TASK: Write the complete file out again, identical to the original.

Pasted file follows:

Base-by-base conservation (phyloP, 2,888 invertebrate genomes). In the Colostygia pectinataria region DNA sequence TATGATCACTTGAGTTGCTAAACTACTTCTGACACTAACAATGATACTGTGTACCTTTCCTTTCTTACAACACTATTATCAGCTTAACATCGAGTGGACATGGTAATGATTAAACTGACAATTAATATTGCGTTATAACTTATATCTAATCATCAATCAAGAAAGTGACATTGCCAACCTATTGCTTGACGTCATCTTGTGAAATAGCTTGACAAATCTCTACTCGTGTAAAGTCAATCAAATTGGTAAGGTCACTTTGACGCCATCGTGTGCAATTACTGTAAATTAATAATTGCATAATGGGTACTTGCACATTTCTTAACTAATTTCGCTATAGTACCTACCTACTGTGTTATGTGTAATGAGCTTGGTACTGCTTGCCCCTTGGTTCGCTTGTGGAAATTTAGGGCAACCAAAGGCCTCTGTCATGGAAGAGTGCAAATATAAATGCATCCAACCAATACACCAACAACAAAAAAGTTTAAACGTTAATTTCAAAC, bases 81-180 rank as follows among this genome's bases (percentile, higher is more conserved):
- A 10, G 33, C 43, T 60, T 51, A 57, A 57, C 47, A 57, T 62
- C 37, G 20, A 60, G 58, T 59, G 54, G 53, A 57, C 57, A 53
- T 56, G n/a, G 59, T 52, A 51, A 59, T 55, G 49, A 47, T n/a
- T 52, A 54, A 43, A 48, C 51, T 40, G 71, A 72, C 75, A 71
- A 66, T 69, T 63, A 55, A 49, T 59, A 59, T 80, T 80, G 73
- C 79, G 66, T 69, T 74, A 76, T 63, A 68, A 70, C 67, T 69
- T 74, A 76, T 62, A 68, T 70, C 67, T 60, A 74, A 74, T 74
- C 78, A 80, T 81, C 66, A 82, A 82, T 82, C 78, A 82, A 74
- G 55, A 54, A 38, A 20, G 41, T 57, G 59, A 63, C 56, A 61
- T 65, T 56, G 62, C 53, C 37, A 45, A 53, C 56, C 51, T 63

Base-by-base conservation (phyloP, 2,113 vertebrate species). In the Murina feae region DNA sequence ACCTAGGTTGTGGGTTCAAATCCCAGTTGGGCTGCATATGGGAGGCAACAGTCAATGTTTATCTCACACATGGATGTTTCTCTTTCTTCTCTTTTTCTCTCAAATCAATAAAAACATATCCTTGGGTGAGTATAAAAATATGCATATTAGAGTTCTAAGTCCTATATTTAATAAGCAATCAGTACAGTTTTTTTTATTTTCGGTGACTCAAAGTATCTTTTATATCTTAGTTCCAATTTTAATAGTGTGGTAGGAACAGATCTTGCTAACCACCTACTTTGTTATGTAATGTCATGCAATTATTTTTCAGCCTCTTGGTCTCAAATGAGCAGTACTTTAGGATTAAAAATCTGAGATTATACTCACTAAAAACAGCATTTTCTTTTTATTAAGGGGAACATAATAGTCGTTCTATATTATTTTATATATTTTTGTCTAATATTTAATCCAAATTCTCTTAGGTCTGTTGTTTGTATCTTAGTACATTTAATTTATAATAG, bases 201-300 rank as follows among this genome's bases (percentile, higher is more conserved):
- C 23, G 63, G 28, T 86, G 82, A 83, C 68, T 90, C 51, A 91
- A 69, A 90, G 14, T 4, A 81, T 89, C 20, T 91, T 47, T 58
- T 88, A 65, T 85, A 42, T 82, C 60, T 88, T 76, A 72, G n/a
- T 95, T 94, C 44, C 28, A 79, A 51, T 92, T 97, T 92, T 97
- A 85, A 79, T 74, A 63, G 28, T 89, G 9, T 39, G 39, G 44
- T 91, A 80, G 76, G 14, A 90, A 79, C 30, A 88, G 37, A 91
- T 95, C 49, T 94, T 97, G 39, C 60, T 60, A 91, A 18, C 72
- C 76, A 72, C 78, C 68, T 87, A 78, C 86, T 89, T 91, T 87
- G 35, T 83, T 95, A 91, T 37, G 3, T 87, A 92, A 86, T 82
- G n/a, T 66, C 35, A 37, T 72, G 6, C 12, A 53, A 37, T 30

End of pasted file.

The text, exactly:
Base-by-base conservation (phyloP, 2,888 invertebrate genomes). In the Colostygia pectinataria region DNA sequence TATGATCACTTGAGTTGCTAAACTACTTCTGACACTAACAATGATACTGTGTACCTTTCCTTTCTTACAACACTATTATCAGCTTAACATCGAGTGGACATGGTAATGATTAAACTGACAATTAATATTGCGTTATAACTTATATCTAATCATCAATCAAGAAAGTGACATTGCCAACCTATTGCTTGACGTCATCTTGTGAAATAGCTTGACAAATCTCTACTCGTGTAAAGTCAATCAAATTGGTAAGGTCACTTTGACGCCATCGTGTGCAATTACTGTAAATTAATAATTGCATAATGGGTACTTGCACATTTCTTAACTAATTTCGCTATAGTACCTACCTACTGTGTTATGTGTAATGAGCTTGGTACTGCTTGCCCCTTGGTTCGCTTGTGGAAATTTAGGGCAACCAAAGGCCTCTGTCATGGAAGAGTGCAAATATAAATGCATCCAACCAATACACCAACAACAAAAAAGTTTAAACGTTAATTTCAAAC, bases 81-180 rank as follows among this genome's bases (percentile, higher is more conserved):
- A 10, G 33, C 43, T 60, T 51, A 57, A 57, C 47, A 57, T 62
- C 37, G 20, A 60, G 58, T 59, G 54, G 53, A 57, C 57, A 53
- T 56, G n/a, G 59, T 52, A 51, A 59, T 55, G 49, A 47, T n/a
- T 52, A 54, A 43, A 48, C 51, T 40, G 71, A 72, C 75, A 71
- A 66, T 69, T 63, A 55, A 49, T 59, A 59, T 80, T 80, G 73
- C 79, G 66, T 69, T 74, A 76, T 63, A 68, A 70, C 67, T 69
- T 74, A 76, T 62, A 68, T 70, C 67, T 60, A 74, A 74, T 74
- C 78, A 80, T 81, C 66, A 82, A 82, T 82, C 78, A 82, A 74
- G 55, A 54, A 38, A 20, G 41, T 57, G 59, A 63, C 56, A 61
- T 65, T 56, G 62, C 53, C 37, A 45, A 53, C 56, C 51, T 63

Base-by-base conservation (phyloP, 2,113 vertebrate species). In the Murina feae region DNA sequence ACCTAGGTTGTGGGTTCAAATCCCAGTTGGGCTGCATATGGGAGGCAACAGTCAATGTTTATCTCACACATGGATGTTTCTCTTTCTTCTCTTTTTCTCTCAAATCAATAAAAACATATCCTTGGGTGAGTATAAAAATATGCATATTAGAGTTCTAAGTCCTATATTTAATAAGCAATCAGTACAGTTTTTTTTATTTTCGGTGACTCAAAGTATCTTTTATATCTTAGTTCCAATTTTAATAGTGTGGTAGGAACAGATCTTGCTAACCACCTACTTTGTTATGTAATGTCATGCAATTATTTTTCAGCCTCTTGGTCTCAAATGAGCAGTACTTTAGGATTAAAAATCTGAGATTATACTCACTAAAAACAGCATTTTCTTTTTATTAAGGGGAACATAATAGTCGTTCTATATTATTTTATATATTTTTGTCTAATATTTAATCCAAATTCTCTTAGGTCTGTTGTTTGTATCTTAGTACATTTAATTTATAATAG, bases 201-300 rank as follows among this genome's bases (percentile, higher is more conserved):
- C 23, G 63, G 28, T 86, G 82, A 83, C 68, T 90, C 51, A 91
- A 69, A 90, G 14, T 4, A 81, T 89, C 20, T 91, T 47, T 58
- T 88, A 65, T 85, A 42, T 82, C 60, T 88, T 76, A 72, G n/a
- T 95, T 94, C 44, C 28, A 79, A 51, T 92, T 97, T 92, T 97
- A 85, A 79, T 74, A 63, G 28, T 89, G 9, T 39, G 39, G 44
- T 91, A 80, G 76, G 14, A 90, A 79, C 30, A 88, G 37, A 91
- T 95, C 49, T 94, T 97, G 39, C 60, T 60, A 91, A 18, C 72
- C 76, A 72, C 78, C 68, T 87, A 78, C 86, T 89, T 91, T 87
- G 35, T 83, T 95, A 91, T 37, G 3, T 87, A 92, A 86, T 82
- G n/a, T 66, C 35, A 37, T 72, G 6, C 12, A 53, A 37, T 30